Decentralization of seed quality assurance

Seed sector development in Nigeria is hampered by its limited access to and use of seed quality assurance services, as well as their use being limited to a small number of crops. The issue was prioritized in the development of the National Seed Road Map.

Enhancing and differentiating the capacity in seed quality assurance will be an essential pathway toward seed sector transformation. This will be achieved through developing and fostering modalities for accreditation (seed producers’ or seed company inspection), third-party inspection (i.e. extension agents licensed to inspect) and be complemented with crop-tailored protocols and modalities for specific crops and seed systems.

This process of decentralization will reduce the burden on the limited human and technical capacity of regional offices the National Agricultural Seeds Council (NASC), and advance seed producers and entrepreneurs in formal, intermediary and informal seed systems producing and marketing an increased volume of quality seed of a diversity of crops.

Topic vision

  • In five years, decentralized systems and modalities for seed quality assurance supported by Seed Tracker and Seed-Codex technologies have been piloted and tested in at least five crops, covering multiple seed systems and at least five states; lessons learned on modalities, digital technologies, standards and protocols are available and incorporated in a plan for further scaling and institutionalization.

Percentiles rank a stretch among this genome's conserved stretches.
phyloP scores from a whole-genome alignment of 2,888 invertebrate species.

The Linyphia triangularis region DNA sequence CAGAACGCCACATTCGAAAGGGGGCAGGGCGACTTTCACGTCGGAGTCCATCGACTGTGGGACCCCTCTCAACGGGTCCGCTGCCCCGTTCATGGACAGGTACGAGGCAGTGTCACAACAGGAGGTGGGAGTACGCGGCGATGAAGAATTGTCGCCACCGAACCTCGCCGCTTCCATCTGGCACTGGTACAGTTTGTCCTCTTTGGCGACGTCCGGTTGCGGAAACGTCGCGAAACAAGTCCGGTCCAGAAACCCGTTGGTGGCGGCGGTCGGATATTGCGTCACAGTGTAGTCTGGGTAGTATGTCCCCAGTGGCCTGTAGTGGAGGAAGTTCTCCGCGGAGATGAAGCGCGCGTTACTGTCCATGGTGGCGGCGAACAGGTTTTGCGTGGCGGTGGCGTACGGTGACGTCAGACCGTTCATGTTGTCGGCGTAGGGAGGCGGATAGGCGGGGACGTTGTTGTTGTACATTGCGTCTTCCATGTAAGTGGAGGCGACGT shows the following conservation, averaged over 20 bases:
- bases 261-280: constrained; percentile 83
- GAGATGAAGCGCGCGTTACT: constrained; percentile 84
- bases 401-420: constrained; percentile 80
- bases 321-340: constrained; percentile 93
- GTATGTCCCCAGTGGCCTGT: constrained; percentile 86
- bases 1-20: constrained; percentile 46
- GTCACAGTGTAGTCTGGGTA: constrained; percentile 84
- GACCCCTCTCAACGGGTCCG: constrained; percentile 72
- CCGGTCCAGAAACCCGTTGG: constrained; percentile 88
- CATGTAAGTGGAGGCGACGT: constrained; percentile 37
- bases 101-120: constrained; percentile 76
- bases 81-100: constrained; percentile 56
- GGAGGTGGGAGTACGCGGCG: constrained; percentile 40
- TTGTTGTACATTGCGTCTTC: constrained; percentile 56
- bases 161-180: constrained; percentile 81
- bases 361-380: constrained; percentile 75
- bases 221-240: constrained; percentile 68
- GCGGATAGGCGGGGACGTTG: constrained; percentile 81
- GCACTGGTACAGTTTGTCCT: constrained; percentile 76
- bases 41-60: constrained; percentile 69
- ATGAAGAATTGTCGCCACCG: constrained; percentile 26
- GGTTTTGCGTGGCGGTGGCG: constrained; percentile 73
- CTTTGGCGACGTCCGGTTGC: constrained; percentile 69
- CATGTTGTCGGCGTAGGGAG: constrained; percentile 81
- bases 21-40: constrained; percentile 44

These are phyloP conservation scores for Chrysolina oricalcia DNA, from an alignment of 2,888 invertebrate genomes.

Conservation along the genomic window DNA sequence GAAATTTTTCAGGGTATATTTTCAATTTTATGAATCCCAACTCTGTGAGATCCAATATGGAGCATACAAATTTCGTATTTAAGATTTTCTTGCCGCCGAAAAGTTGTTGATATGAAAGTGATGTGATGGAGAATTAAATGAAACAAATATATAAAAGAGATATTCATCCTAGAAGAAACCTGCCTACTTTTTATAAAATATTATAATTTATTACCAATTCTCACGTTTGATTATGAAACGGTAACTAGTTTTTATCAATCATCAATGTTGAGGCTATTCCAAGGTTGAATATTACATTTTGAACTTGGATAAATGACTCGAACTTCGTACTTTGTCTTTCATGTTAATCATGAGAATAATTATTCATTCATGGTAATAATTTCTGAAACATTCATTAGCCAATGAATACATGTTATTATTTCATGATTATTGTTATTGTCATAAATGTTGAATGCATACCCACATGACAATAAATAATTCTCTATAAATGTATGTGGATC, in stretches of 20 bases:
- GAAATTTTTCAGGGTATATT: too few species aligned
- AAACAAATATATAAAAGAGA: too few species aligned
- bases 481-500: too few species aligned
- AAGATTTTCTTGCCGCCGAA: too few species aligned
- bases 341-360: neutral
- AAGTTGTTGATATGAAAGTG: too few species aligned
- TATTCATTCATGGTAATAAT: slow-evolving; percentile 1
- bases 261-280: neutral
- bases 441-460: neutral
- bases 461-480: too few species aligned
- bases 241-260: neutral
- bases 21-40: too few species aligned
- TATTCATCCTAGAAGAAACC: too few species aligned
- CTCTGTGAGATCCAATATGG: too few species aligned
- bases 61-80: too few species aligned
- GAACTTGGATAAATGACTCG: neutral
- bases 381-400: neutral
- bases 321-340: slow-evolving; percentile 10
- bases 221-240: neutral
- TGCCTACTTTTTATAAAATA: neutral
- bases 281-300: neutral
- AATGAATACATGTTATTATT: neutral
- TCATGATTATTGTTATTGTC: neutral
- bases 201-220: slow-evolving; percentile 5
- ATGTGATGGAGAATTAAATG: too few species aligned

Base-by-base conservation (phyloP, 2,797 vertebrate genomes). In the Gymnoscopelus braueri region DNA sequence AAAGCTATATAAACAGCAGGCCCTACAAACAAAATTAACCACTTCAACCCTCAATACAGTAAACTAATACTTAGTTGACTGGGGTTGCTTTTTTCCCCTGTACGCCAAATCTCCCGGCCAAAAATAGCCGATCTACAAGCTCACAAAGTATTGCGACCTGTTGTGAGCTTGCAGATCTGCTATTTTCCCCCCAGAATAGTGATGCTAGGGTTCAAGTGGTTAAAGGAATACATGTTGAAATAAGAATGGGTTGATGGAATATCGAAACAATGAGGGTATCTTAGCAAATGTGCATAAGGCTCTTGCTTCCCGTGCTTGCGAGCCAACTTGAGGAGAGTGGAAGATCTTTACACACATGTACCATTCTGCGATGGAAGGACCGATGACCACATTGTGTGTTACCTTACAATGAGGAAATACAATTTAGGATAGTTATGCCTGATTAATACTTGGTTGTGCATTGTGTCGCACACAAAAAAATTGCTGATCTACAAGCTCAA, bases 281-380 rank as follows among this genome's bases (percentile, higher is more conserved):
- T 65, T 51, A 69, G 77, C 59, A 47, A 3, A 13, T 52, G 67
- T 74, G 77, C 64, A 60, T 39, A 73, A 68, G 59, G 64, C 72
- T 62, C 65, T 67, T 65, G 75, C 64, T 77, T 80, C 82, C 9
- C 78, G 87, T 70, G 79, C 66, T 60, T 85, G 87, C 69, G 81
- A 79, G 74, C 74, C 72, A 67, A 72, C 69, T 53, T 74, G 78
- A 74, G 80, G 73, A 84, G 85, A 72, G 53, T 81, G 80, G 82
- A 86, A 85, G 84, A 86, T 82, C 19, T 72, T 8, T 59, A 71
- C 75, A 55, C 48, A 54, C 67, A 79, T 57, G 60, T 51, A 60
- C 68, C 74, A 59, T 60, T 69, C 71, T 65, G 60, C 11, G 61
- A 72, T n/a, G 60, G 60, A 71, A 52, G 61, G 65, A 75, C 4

• In ten years, decentralized systems and modalities for seed quality assurance are mainstream, which results in certified seed being available for a wide diversity of crops; various seed quality assurance modalities are used by seed entrepreneurs; the NASC oversees the larger seed quality assurance structure, which is effective and efficient.

Strategic innovation pathway (SIP)

This pathway is presented in the NSRM. The pathway is essentially an agreed set of steps which see partners collaborate and progress the sector from its current status and challenges, through a process of catalytic innovation towards the stated topic ambition(s):

  1. Review the NASC’s existing operational approach to accreditation and third-party field inspection, seed testing and quality control, and seed certification; assess the opportunities for fostering decentralization and the inclusion of multiple crops within the NASC Act; assess the NASC’s crop coverage in terms of standards, protocols and quality assurance modalities
  2. Assess linkages between seed entrepreneurs in multiple seed systems and the NASC for seed quality assurance services and crop coverage; assess the diversity of arrangements and modalities for third-party inspection by private seed certification entities, and accreditation of seed entrepreneurs for internal quality control; assess standards and protocols available for crops not covered in Nigeria but available elsewhere
  3. Pilot decentralized seed quality assurance modalities within major value chain development programmes; support tailored seed technology and systems-oriented human capacity; develop and test standards, protocols and modalities for crops not yet covered
  4. Monitor progress and impact of pilots, facilitate learning lessons, foster scaling and institutionalization